Performance Management Blog

Managers – Biggest Contributors or Biggest Problem?

An outstanding article got published today by Jim Clifton, the CEO of Gallup. If you have not noticed the transition of this company over the years, it has moved from its stereotyped base as a “polling organization” to one that is tightly focused on issues of workplace improvement. This article by Mr. Clifton appeared in LinkedIn and is mindblowing.

Jim CliftonYou can find the article here: http://www.linkedin.com/today/post/article/20130322105453-14634910-beware-of-managers-from-hell

The data — 1,390,941 workers compiled into one database — says that of the 100,000,000 or so full time workers in the US, 30,000,000  (30%) are engaged and inspired at work and 20,000,000 (20%) employees  are actively disengaged. It’s that old Henny Youngman line, “…Take my wife. Please!” reframed to, “…Take my boss… Please!” in the case of the 20 million who – again – are ACTIVELY dis-engaged, un-involved and un-inspired.

Henny Youngman( See Henny Youngman perform on Ed Sullivan (1966). )

The point that Youngman makes is that he wishes things could be different (he is actually joking, and it is funny!). The point Jim Clifton makes is that leadership in management is a critical factor in employee motivation and performance, and that good managers are a lot different than bad bosses in how they impact the workplace and the US economy. He is not joking and nothing is funny about allowing things to simply continue the way things are…

As Clifton says,

Here is my big conclusion: A workforce of 100 million employees in America requires a 10-1 ratio of managers to teams. So, for the U.S. to be perfectly managed, it requires 10 million great supervisors and then 1 million great managers of those supervisors. Pick the right people for these roles, the ones who know best how to engage their people, and the country will rise up economically like never before.

But the problem is, given my 10-1 ratio, there are, in my estimate, only about 3 million great managers inspiring and motivating those 30 million engaged employees. That’s just not enough great leadership.

 We do NOT need 3 million great managers leading people; what we need are a few million fewer Bad Bosses un-leading them! In other posts in my blog, I discuss dis-un-engagement and the issues surrounding the unmotivated middle of the workforce. We can impact them in many ways. In my post about the seemingly unmotivated, I discuss my thinking on what we can do differently to make improvements. It is not rocket science. In my post about Pogo, it is about this simple concept:

“We have met the enemy and he is us.”

Like  Mr. Clifton, I believe that we must make changes in how people are managed. His approach is focused on engagement, and so is mine. He takes the position that the three key issues of importance, based on their survey results are:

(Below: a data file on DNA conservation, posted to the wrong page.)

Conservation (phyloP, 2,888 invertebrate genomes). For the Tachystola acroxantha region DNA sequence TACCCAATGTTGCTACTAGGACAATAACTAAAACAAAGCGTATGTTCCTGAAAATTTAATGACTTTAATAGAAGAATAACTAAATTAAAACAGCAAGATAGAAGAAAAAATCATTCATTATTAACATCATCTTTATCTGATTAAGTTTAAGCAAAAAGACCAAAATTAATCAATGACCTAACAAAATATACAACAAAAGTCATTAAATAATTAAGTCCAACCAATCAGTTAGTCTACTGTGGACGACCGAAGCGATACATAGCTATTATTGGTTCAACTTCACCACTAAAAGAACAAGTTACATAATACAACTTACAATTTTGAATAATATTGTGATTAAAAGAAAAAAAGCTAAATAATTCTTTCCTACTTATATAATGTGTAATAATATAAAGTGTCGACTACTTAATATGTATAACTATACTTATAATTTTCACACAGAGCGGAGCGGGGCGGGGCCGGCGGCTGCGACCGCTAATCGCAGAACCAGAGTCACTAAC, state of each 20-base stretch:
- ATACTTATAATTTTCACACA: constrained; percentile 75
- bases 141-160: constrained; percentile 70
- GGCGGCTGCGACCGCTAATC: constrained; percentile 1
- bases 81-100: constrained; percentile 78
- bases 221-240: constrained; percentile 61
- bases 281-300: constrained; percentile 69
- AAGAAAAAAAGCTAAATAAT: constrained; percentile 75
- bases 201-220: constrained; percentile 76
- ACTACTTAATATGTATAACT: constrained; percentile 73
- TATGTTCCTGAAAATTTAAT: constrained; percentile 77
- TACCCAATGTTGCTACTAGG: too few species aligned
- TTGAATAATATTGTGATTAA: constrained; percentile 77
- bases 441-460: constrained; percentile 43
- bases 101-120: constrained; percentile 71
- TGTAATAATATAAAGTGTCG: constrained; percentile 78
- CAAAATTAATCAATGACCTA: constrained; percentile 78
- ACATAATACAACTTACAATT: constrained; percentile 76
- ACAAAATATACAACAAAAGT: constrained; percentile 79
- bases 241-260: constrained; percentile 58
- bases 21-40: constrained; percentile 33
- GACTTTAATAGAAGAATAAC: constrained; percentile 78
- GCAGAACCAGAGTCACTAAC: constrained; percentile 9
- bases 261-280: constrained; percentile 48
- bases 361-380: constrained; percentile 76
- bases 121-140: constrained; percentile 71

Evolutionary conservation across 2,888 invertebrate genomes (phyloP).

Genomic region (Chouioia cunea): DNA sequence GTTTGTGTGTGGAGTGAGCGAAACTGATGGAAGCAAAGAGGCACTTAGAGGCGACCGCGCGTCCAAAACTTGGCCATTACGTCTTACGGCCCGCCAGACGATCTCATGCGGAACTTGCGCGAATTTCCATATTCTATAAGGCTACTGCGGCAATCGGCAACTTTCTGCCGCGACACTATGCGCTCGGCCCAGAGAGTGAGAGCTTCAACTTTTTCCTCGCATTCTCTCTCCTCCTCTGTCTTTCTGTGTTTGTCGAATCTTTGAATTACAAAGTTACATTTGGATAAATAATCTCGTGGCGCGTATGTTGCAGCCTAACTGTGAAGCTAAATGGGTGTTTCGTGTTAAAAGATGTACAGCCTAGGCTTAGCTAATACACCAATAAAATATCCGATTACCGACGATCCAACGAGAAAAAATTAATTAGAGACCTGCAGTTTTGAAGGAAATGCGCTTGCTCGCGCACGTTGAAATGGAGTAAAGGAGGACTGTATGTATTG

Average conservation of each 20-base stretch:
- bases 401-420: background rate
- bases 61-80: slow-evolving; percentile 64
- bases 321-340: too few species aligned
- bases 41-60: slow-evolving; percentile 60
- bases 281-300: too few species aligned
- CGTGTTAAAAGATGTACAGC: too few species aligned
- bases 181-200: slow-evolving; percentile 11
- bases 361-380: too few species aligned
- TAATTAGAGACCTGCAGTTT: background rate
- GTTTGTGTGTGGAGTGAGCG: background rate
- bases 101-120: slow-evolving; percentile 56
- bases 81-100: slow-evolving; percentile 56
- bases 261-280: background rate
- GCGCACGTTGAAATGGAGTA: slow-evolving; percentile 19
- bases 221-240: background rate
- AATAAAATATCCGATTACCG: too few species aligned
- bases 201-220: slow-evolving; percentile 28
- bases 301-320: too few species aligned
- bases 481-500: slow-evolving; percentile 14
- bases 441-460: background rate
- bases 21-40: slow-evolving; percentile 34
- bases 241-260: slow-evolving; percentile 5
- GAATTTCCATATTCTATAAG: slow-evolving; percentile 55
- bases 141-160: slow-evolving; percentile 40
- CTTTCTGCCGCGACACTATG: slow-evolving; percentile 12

1.     At work,  I have the opportunity to do what I do best every day. This is the single-best survey item you can ask an employee. If they score high on this, it means they have been assigned a job for which they have the talent to excel. Mastering this begins with companies identifying employees’ strengths and putting them in the right roles.

2.     There is someone at work who encourages my development.

3.     At work, my opinions seem to count.

I take the position that most people are un-engaged and un-involved and that every manager and supervisor needs to focus in DIS-un-engagement and the implementation of ideas — Engagimentation. It is a simple concept of facilitating ideas in the workplace and then working to implement those ideas by better managing perceived and actual roadblocks. The tools are simple and the approach is straightforward.

Reality of how things work SWs One

and the possibilities that exist for making the workplace a better place:

Rainbow Wagon green 70

Engagimentation

For the FUN of It!

Dr. Scott SimmermanDr. Scott Simmerman is a designer of team building games and organization improvement tools. Managing Partner of Performance Management Company since 1984, he is an experienced presenter and consultant.

 
Connect with Scott on Google+ – you can reach Scott at scott@squarewheels.com

Follow Scott’s posts on Pinterest: pinterest.com/scottsimmerman/
Scott’s blog on Poems and Quips on Workplace Improvement is here.

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Dr. Scott Simmerman

Dr. Scott Simmerman is a designer of team building games and organization improvement tools. Managing Partner of Performance Management Company since 1984, he is an experienced presenter and consultant, earning CPT and CPF credentials. -- You can reach Scott at scott@squarewheels.com and a detailed profile is here: https://www.linkedin.com/in/scottsimmerman/ -- Scott is the original designer of The Search for The Lost Dutchman's Gold Mine teambuilding game and the Square Wheels® images for organizational development.

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